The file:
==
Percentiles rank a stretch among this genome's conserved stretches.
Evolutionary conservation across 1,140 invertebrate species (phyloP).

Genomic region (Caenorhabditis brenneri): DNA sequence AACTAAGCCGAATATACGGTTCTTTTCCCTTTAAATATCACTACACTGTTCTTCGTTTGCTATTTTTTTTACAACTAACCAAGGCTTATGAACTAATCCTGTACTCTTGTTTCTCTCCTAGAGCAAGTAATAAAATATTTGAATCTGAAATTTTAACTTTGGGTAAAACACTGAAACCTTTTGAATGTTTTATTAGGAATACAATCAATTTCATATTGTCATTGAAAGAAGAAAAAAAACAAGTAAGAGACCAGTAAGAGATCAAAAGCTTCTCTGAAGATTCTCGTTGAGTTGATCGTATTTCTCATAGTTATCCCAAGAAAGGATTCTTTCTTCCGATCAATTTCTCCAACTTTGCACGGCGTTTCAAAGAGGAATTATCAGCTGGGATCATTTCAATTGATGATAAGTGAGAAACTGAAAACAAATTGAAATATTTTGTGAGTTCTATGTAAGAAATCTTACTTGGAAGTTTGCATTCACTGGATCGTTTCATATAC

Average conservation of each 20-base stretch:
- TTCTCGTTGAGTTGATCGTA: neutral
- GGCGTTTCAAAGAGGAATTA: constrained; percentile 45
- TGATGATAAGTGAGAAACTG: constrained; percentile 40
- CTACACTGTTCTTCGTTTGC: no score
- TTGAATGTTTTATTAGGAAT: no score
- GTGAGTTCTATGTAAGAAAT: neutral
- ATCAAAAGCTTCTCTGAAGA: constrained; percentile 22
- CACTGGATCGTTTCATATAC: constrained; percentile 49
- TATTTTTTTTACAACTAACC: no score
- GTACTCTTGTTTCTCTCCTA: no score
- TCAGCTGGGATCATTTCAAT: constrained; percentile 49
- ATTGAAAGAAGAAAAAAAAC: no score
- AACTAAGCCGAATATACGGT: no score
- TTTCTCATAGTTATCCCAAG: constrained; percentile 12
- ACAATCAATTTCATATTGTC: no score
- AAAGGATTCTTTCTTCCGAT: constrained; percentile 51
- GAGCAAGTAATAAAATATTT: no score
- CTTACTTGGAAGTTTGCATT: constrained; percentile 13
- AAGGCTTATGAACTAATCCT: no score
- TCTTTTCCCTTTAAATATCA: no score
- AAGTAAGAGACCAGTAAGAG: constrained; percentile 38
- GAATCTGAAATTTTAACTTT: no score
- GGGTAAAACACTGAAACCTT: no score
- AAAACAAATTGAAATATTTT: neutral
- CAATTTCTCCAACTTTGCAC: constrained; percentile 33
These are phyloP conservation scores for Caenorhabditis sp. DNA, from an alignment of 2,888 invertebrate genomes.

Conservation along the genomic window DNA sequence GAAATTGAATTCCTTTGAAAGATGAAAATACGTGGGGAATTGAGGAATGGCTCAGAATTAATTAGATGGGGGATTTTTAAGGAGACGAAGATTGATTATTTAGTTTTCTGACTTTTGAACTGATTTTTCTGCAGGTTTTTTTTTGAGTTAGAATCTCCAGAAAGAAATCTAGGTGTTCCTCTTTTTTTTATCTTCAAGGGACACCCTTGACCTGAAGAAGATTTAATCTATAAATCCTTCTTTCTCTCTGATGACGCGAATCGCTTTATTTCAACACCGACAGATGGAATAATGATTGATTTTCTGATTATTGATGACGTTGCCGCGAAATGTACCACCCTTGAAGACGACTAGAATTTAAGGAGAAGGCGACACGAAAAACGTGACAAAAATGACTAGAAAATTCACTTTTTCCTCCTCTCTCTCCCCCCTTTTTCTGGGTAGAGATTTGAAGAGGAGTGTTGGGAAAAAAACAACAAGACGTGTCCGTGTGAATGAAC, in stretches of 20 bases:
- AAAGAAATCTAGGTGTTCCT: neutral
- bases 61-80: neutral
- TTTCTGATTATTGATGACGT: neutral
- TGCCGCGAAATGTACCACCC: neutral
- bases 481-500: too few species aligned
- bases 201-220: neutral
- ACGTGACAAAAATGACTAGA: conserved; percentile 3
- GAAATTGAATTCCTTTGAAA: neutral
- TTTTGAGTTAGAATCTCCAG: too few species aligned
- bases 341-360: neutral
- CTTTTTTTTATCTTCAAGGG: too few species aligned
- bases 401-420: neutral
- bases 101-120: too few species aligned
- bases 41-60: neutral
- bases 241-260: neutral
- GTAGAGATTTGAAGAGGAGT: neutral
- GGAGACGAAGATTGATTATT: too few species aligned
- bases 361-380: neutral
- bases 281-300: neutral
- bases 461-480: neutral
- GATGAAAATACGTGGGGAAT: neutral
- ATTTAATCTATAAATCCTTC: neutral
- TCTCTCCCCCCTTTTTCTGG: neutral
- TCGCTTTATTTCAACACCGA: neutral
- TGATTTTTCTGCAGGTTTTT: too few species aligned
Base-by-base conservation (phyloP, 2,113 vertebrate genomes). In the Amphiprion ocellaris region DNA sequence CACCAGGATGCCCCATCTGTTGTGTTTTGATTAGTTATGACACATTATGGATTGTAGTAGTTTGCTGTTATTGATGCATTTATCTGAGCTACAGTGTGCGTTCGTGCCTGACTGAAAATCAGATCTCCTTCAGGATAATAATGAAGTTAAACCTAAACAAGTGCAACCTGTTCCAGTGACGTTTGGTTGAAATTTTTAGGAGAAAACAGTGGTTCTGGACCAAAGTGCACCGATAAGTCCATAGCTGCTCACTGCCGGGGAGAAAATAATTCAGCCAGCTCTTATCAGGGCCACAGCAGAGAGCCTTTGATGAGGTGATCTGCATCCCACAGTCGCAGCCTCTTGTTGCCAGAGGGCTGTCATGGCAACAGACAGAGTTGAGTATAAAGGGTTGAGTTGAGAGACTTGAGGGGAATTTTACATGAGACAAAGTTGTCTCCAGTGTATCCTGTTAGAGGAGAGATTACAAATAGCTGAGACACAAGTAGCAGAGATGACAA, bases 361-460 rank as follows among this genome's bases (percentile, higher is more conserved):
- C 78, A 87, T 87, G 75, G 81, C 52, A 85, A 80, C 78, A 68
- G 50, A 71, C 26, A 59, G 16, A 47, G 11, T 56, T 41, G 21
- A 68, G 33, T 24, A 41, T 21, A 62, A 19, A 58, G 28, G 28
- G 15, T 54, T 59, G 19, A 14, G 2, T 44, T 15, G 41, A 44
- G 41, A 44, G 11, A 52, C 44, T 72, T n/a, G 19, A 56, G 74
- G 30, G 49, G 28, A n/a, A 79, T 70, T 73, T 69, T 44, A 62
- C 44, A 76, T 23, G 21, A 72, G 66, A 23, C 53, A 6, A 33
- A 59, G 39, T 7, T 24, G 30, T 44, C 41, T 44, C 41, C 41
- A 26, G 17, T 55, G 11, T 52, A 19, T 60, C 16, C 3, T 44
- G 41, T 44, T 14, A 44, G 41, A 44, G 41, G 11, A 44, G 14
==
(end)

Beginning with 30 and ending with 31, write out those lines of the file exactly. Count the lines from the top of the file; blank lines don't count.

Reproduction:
These are phyloP conservation scores for Caenorhabditis sp. DNA, from an alignment of 2,888 invertebrate genomes.

Conservation along the genomic window DNA sequence GAAATTGAATTCCTTTGAAAGATGAAAATACGTGGGGAATTGAGGAATGGCTCAGAATTAATTAGATGGGGGATTTTTAAGGAGACGAAGATTGATTATTTAGTTTTCTGACTTTTGAACTGATTTTTCTGCAGGTTTTTTTTTGAGTTAGAATCTCCAGAAAGAAATCTAGGTGTTCCTCTTTTTTTTATCTTCAAGGGACACCCTTGACCTGAAGAAGATTTAATCTATAAATCCTTCTTTCTCTCTGATGACGCGAATCGCTTTATTTCAACACCGACAGATGGAATAATGATTGATTTTCTGATTATTGATGACGTTGCCGCGAAATGTACCACCCTTGAAGACGACTAGAATTTAAGGAGAAGGCGACACGAAAAACGTGACAAAAATGACTAGAAAATTCACTTTTTCCTCCTCTCTCTCCCCCCTTTTTCTGGGTAGAGATTTGAAGAGGAGTGTTGGGAAAAAAACAACAAGACGTGTCCGTGTGAATGAAC, in stretches of 20 bases: